• Hire Molly Maids. Regular cleaning companies do not know how to handle hazardous wastes. They don’t know the federal and state regulations regarding cleanup and disposal of wastes. They also are not certified to clean these wastes. However, you can call a regular cleaning service is the situation does not involve hazardous wastes.
  • Pick a company that does cleaning on the side. For the reasons stated earlier, this is not a good way to go when finding cleanup companies. They must be certified. A certified hazardous materials crime scene crew will get out all of the material without leaving any of the material behind. Some crime scene clean up crews do not take care when cleaning your space. They might use only bleach, which would not follow regulations.
  • Do it yourself. Besides the pathogens involved in body fluids and blood, you would not know the regulations. You would be too traumatized. And, you would not have the specialized equipment. Again, you would not know how to handle hazardous wastes and be certified to deal with such materials. You may miss many spots you don’t see and aren’t trained to look. You may also end up throwing out materials that won’t need to be thrown out if properly cleaned.

Featured photo credit: Investigation-Sourcing & Technology Crime via lifehack.org

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Last Updated on August 20, 2019

Becoming Self-Taught (The How-To Guide)

Becoming Self-Taught (The How-To Guide)

Most of the skills I use to make a living are skills I’ve learned on my own: Web design, desktop publishing, marketing, personal productivity skills, even teaching! And most of what I know about science, politics, computers, art, guitar-playing, world history, writing, and a dozen other topics, I’ve picked up outside of any formal education.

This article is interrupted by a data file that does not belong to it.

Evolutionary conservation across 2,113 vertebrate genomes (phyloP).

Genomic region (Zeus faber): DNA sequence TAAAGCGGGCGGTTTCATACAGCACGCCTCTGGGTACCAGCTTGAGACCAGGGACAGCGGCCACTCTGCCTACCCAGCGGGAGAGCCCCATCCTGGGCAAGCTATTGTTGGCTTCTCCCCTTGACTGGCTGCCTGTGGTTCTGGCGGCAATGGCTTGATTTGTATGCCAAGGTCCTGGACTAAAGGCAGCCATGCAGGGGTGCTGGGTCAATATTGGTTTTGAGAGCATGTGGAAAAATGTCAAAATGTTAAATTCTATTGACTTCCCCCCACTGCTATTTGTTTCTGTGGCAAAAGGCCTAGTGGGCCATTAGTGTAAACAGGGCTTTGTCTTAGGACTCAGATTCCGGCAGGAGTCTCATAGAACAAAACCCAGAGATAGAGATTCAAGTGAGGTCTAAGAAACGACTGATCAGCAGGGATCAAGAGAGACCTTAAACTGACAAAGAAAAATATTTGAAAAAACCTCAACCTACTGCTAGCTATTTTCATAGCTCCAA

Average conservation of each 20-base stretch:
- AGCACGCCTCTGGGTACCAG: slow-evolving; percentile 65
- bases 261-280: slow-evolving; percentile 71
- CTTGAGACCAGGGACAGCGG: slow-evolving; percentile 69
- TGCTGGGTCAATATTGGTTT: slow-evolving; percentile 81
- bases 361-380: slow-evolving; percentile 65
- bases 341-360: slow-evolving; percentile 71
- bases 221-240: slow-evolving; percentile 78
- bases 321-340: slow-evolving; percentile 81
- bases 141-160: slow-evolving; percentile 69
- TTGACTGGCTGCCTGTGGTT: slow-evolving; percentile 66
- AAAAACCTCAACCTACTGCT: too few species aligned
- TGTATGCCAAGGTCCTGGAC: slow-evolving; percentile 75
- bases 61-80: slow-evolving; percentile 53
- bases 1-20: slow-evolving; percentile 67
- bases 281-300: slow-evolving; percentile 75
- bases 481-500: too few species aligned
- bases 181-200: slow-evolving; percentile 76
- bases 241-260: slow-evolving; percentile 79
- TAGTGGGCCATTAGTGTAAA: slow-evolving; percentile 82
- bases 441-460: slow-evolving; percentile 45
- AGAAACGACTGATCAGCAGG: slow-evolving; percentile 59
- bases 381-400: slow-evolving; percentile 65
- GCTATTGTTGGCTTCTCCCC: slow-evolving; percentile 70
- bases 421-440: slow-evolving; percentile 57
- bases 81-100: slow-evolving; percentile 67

This is not to toot my own horn at all; if you stop to think about it, much of what you know how to do you’ve picked up on your own. But we rarely think about the process of becoming self-taught. This is too bad, because often, we shy away from things we don’t know how to do without stopping to think about how we might learn it — in many cases, fairly easily.

The way you approach the world around you dictates to a great degree whether you will find learning something new easy or hard. Learning comes easily to people who have developed:

Curiosity

Being curious means you look forward to learning new things and are troubled by gaps in your understanding of the world. New words and ideas are received as challenges and the work of understanding them is embraced.

People who lack curiosity see learning new things as a chore — or worse, as beyond their capacities.

Patience

Depending on the complexity of a topic, learning something new can take a long time. And it’s bound to be frustrating as you grapple with new terminologies, new models, and apparently irrelevant information.

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When you are learning something by yourself, there is nobody to control the flow of information, to make sure you move from basic knowledge to intermediate and finally advanced concepts.